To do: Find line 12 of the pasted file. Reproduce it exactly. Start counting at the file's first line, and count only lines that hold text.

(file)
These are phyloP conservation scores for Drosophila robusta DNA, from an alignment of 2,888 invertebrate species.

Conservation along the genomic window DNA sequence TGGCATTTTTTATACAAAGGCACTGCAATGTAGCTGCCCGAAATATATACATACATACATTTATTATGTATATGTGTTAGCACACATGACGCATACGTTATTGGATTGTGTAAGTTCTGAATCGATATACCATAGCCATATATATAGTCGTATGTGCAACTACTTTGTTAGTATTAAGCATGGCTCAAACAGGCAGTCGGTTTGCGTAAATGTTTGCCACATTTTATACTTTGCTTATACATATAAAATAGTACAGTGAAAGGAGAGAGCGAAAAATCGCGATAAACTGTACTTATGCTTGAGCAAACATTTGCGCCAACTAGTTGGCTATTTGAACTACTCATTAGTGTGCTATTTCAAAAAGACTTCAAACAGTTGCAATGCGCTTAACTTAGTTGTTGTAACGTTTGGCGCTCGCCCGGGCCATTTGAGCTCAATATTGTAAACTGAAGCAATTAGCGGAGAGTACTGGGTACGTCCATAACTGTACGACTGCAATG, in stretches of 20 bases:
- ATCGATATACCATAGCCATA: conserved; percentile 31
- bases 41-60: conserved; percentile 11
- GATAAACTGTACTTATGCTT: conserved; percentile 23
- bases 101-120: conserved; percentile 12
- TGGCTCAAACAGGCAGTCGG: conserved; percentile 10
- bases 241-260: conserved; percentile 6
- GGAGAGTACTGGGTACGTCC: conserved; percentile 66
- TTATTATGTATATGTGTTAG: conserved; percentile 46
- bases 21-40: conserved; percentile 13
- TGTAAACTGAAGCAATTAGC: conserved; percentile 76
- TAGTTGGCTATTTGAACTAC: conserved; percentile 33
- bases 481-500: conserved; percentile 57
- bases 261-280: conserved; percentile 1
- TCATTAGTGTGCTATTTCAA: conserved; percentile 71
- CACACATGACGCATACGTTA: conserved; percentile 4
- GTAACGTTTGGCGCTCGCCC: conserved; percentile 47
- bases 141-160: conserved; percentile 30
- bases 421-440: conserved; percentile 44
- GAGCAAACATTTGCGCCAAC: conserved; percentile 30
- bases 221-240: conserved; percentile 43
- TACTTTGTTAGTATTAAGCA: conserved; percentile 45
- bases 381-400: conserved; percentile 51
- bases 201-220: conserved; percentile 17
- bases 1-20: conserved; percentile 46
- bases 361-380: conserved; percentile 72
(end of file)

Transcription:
- TGTAAACTGAAGCAATTAGC: conserved; percentile 76